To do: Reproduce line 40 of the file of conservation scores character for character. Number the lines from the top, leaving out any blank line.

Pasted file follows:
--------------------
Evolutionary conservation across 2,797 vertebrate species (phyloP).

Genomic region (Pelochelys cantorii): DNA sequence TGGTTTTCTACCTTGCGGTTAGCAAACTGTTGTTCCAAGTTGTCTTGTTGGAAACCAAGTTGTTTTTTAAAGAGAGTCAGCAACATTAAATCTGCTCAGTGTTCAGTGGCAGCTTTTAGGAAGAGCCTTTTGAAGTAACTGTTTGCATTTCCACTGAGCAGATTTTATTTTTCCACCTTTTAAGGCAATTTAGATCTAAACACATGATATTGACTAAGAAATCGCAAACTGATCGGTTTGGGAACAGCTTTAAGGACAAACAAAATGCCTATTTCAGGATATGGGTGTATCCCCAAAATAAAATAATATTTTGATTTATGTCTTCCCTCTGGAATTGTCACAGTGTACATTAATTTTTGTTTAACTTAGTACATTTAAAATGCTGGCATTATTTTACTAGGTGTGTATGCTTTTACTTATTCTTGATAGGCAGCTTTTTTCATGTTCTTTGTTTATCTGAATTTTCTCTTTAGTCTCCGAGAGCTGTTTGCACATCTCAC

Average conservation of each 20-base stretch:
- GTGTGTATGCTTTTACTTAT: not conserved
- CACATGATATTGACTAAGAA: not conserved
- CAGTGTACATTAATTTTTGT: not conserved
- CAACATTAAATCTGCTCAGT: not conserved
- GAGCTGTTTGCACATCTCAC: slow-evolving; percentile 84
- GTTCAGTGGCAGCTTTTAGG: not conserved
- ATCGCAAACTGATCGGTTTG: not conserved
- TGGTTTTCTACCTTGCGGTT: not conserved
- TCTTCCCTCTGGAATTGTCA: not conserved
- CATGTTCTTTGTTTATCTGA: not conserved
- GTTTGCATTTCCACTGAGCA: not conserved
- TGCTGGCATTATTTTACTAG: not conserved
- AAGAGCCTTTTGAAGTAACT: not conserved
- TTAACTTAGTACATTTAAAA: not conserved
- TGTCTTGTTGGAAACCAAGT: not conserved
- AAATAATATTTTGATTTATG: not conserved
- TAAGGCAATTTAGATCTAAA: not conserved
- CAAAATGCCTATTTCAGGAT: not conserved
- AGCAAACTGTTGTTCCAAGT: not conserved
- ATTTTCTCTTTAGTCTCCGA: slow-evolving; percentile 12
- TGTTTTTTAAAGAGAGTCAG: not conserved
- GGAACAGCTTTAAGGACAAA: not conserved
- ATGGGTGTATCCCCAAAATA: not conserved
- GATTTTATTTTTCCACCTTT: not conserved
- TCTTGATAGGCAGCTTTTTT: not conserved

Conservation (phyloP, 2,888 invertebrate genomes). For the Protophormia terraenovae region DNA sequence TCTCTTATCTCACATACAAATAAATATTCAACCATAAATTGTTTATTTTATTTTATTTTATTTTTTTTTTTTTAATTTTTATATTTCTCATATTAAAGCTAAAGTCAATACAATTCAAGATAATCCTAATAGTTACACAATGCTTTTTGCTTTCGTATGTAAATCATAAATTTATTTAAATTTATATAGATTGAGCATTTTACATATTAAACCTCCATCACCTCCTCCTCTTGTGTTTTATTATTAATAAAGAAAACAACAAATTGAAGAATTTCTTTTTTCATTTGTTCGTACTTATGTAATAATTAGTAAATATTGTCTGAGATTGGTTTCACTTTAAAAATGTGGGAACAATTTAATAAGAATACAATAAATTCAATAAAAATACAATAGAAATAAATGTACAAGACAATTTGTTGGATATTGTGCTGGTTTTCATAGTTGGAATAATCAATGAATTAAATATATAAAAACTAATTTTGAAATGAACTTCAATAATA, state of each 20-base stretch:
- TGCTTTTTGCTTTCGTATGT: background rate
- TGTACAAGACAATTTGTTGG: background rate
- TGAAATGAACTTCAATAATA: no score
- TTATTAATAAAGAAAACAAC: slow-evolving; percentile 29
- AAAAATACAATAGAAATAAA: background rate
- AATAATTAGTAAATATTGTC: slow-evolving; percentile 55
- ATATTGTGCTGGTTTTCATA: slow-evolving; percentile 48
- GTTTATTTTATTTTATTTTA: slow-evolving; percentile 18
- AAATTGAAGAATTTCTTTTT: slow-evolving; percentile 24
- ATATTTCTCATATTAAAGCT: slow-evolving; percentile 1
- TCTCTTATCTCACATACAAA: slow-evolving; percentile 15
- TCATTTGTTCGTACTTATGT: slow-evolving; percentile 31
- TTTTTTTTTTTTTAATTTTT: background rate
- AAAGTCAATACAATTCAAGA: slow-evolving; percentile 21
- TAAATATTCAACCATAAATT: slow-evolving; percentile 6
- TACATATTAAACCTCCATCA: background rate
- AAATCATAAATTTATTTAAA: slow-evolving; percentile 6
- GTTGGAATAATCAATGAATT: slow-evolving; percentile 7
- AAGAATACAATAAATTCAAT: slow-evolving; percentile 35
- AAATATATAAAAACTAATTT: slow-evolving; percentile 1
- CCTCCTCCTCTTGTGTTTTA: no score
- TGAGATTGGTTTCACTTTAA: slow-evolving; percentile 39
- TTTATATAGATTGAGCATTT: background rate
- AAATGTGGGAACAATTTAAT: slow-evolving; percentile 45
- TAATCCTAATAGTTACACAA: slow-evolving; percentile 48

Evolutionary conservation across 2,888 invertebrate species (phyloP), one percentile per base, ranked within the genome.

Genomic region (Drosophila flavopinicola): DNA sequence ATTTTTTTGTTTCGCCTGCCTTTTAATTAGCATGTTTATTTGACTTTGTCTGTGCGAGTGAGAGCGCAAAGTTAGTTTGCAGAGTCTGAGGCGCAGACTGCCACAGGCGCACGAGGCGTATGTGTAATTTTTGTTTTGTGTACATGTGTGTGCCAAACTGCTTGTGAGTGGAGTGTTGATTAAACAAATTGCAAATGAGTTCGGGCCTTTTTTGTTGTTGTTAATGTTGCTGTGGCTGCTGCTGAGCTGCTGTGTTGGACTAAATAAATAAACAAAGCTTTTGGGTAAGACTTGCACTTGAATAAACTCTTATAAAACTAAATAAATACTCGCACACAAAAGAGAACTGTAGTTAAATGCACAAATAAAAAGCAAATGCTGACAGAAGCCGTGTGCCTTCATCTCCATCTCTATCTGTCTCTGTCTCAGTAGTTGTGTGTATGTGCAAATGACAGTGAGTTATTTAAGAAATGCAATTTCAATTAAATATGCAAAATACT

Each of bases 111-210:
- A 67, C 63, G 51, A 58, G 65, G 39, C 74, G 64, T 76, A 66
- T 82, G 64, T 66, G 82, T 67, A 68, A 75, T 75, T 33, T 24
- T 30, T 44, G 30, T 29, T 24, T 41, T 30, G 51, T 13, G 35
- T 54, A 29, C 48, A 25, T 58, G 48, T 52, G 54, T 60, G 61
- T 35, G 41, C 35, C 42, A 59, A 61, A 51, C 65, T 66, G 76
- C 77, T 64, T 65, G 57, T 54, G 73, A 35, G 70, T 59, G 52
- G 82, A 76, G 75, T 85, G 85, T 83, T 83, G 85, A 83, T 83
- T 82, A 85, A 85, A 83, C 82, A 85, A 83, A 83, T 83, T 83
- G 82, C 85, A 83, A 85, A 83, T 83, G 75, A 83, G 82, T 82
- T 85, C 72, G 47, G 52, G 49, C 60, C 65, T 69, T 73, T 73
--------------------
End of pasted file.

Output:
- TCTCTTATCTCACATACAAA: slow-evolving; percentile 15